Angela Maree Romney

My first two were cut immediately. I discovered midwifery and home birth with my last two. My husband was on board as soon as he learned that midwives delay cutting the cord. He always felt they cut it too quickly.  With my last two we waiting until it stopped pulsing, almost an hour. My first two were very white, my last two were nice and pink and dark. My last one was so dark his Ped was worried he had jaundice even though he wasn't yellow. He was just nice and healthy.

Islan... IslandRay2345

Wanted to but my family doctor said no.

Molly Doherty

I am convinced that delayed cord clamping saved my son's life. He suffered from Meconium Aspiration Syndrome and had trouble breathing after birth so leaving that cord intact provided him with the oxygen he needed until he could breathe on his own. My midwife (we had a homebirth) was wise enough to know how important it was that he receive all his blood and oxygen from the cord and was well able to perform all the necessary resuscitation procedures while he was still attached to me. He remained so until the EMTs arrived about 20 minutes after the birth when it became necessary to cut the cord for transport to the hospital. My son is now a completely healthy and very active 3.5yr old and I credit the fact that he did not suffer any oxygen-deprivation with delayed cord clamping and my midwife's wise actions.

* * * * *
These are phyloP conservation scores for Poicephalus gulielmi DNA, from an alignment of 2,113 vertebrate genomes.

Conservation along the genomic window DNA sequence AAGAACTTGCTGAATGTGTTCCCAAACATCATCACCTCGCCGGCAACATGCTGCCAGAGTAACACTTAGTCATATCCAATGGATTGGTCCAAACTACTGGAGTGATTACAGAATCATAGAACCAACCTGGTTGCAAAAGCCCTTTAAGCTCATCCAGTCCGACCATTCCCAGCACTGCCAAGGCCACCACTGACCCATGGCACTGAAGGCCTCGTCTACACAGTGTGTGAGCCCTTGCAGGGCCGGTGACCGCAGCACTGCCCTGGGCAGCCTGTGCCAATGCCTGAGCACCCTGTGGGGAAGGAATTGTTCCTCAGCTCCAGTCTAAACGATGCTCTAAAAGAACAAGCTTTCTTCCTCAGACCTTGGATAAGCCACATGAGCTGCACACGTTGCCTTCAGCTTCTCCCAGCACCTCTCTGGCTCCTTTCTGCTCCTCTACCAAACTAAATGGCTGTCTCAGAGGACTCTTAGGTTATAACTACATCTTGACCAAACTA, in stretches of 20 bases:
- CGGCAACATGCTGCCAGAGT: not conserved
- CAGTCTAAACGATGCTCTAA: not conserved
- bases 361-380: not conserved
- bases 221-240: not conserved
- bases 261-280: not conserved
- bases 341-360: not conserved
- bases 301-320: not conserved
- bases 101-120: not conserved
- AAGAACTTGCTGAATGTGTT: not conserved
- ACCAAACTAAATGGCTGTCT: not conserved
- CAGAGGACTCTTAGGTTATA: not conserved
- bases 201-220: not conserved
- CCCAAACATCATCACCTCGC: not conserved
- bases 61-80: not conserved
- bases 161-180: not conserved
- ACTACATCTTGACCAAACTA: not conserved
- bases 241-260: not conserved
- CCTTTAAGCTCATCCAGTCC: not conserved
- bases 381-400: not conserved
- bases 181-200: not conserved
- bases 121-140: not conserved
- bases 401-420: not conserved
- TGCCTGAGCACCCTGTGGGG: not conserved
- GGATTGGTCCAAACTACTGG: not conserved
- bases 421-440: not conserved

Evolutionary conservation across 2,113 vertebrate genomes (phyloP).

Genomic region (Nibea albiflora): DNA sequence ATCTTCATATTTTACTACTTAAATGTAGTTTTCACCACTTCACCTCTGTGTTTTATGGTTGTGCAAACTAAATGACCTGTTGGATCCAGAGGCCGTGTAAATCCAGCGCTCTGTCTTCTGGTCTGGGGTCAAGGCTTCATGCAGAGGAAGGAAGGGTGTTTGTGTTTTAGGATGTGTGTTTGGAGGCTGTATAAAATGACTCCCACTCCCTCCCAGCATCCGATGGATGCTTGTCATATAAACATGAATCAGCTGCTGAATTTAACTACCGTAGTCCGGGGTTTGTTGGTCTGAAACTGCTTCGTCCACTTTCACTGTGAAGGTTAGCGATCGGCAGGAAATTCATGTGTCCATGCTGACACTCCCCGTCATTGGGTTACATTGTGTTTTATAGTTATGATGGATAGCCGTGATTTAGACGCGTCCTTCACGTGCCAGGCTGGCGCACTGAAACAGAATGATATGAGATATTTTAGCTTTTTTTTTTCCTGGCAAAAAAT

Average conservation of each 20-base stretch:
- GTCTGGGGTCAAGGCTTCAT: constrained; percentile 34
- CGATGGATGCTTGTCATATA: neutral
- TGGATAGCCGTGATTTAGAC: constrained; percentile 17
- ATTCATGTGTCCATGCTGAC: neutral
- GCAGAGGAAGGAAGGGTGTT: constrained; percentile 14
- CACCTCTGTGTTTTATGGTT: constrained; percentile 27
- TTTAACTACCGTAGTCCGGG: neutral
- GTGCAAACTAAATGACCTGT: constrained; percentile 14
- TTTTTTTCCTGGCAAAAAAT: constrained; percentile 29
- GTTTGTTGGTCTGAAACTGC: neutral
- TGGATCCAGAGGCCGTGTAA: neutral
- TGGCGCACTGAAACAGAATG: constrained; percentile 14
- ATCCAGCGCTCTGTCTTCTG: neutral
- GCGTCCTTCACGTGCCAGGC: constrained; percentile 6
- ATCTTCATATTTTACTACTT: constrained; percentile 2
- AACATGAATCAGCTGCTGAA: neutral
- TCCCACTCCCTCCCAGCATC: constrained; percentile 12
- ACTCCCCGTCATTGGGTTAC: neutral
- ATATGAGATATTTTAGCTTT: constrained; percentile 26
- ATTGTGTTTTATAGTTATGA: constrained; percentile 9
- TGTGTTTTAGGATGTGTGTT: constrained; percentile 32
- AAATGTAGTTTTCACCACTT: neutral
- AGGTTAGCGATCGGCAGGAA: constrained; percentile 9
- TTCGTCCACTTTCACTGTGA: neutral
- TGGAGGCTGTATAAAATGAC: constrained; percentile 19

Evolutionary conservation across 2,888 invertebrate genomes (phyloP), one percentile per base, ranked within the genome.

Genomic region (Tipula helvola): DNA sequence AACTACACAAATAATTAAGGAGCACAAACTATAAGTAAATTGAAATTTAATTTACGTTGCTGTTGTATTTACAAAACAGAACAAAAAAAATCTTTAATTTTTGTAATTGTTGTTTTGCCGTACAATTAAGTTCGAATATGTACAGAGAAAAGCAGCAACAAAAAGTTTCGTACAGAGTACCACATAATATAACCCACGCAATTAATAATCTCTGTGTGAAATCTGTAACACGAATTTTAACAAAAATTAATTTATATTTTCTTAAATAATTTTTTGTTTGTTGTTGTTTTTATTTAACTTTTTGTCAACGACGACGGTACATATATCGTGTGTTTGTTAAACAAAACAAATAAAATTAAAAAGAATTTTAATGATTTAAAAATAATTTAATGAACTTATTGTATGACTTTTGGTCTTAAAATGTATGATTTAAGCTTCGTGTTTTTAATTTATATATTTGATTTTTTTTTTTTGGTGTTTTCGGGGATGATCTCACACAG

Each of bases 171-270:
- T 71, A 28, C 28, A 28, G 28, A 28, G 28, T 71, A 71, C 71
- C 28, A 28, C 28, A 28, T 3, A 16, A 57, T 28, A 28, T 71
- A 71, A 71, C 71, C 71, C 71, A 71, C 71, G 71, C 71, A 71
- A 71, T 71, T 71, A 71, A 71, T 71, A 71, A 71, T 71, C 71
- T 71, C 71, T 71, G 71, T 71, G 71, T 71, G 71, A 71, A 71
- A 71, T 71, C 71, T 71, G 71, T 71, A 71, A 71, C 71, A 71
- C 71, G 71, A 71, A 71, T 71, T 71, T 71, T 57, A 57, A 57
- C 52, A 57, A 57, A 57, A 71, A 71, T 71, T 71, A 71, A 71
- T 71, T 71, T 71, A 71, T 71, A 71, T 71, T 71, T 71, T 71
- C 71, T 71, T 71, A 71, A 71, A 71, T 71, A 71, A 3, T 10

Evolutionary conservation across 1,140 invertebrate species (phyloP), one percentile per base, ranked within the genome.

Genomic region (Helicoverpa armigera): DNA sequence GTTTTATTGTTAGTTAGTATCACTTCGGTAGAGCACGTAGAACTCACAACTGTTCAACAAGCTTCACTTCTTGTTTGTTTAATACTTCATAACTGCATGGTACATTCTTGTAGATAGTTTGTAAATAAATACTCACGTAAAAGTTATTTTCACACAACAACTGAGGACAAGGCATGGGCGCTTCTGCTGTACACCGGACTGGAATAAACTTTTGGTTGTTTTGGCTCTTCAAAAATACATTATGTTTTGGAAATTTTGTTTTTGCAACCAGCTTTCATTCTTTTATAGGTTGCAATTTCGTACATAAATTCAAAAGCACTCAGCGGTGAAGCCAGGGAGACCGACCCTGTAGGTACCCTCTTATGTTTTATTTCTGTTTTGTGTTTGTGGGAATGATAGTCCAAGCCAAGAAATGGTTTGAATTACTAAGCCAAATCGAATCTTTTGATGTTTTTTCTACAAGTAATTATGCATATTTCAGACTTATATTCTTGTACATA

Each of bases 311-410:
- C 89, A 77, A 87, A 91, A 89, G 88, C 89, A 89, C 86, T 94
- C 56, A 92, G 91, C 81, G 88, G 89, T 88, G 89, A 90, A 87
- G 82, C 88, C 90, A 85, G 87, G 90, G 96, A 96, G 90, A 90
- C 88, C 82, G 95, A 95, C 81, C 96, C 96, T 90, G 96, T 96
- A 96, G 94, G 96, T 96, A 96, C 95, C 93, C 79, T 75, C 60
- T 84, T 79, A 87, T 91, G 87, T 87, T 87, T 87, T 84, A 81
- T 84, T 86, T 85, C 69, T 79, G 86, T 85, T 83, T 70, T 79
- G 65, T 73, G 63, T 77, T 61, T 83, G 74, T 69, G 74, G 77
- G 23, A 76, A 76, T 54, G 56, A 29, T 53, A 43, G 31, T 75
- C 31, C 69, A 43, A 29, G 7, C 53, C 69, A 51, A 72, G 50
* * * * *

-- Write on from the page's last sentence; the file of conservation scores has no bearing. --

I think it is criminal that OBs clamp and cut the cord within seconds after the birth and rob babies of the benefits of their attachment to their mother's body. Don't they see that they often create more problems than they're fixing? But wait... that's right, foolish me: they don't get the credit for "saving" the baby if the baby isn't whisked away immediately after birth.